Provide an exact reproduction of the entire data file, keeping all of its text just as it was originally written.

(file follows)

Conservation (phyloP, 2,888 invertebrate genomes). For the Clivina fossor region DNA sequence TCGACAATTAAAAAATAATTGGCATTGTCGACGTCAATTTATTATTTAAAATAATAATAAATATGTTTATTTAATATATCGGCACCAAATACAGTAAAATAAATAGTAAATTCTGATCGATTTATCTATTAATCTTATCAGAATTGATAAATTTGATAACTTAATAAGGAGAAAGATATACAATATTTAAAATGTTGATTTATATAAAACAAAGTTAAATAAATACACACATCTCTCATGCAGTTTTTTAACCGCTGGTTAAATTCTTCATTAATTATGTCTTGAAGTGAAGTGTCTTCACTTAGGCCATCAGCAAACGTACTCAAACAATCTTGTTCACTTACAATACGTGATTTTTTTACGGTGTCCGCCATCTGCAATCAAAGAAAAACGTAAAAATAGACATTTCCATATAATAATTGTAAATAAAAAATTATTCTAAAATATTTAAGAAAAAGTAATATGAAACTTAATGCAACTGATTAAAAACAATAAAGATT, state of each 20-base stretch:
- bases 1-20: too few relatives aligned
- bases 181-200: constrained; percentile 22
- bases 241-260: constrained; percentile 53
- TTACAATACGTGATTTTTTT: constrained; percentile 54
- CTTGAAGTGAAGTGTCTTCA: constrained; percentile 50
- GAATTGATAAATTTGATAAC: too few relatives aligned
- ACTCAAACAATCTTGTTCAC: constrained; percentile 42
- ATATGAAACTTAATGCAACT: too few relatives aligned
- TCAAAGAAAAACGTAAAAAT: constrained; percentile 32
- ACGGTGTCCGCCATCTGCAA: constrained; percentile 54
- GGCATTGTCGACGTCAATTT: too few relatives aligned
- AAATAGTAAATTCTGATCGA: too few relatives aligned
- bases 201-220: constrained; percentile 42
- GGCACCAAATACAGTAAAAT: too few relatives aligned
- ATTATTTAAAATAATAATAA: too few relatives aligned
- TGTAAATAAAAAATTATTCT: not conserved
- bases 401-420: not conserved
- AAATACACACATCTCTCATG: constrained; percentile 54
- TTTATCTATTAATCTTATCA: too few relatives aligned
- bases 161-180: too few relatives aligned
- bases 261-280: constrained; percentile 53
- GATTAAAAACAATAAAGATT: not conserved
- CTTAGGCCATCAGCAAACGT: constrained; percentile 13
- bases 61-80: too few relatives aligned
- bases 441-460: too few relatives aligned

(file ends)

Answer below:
Conservation (phyloP, 2,888 invertebrate genomes). For the Clivina fossor region DNA sequence TCGACAATTAAAAAATAATTGGCATTGTCGACGTCAATTTATTATTTAAAATAATAATAAATATGTTTATTTAATATATCGGCACCAAATACAGTAAAATAAATAGTAAATTCTGATCGATTTATCTATTAATCTTATCAGAATTGATAAATTTGATAACTTAATAAGGAGAAAGATATACAATATTTAAAATGTTGATTTATATAAAACAAAGTTAAATAAATACACACATCTCTCATGCAGTTTTTTAACCGCTGGTTAAATTCTTCATTAATTATGTCTTGAAGTGAAGTGTCTTCACTTAGGCCATCAGCAAACGTACTCAAACAATCTTGTTCACTTACAATACGTGATTTTTTTACGGTGTCCGCCATCTGCAATCAAAGAAAAACGTAAAAATAGACATTTCCATATAATAATTGTAAATAAAAAATTATTCTAAAATATTTAAGAAAAAGTAATATGAAACTTAATGCAACTGATTAAAAACAATAAAGATT, state of each 20-base stretch:
- bases 1-20: too few relatives aligned
- bases 181-200: constrained; percentile 22
- bases 241-260: constrained; percentile 53
- TTACAATACGTGATTTTTTT: constrained; percentile 54
- CTTGAAGTGAAGTGTCTTCA: constrained; percentile 50
- GAATTGATAAATTTGATAAC: too few relatives aligned
- ACTCAAACAATCTTGTTCAC: constrained; percentile 42
- ATATGAAACTTAATGCAACT: too few relatives aligned
- TCAAAGAAAAACGTAAAAAT: constrained; percentile 32
- ACGGTGTCCGCCATCTGCAA: constrained; percentile 54
- GGCATTGTCGACGTCAATTT: too few relatives aligned
- AAATAGTAAATTCTGATCGA: too few relatives aligned
- bases 201-220: constrained; percentile 42
- GGCACCAAATACAGTAAAAT: too few relatives aligned
- ATTATTTAAAATAATAATAA: too few relatives aligned
- TGTAAATAAAAAATTATTCT: not conserved
- bases 401-420: not conserved
- AAATACACACATCTCTCATG: constrained; percentile 54
- TTTATCTATTAATCTTATCA: too few relatives aligned
- bases 161-180: too few relatives aligned
- bases 261-280: constrained; percentile 53
- GATTAAAAACAATAAAGATT: not conserved
- CTTAGGCCATCAGCAAACGT: constrained; percentile 13
- bases 61-80: too few relatives aligned
- bases 441-460: too few relatives aligned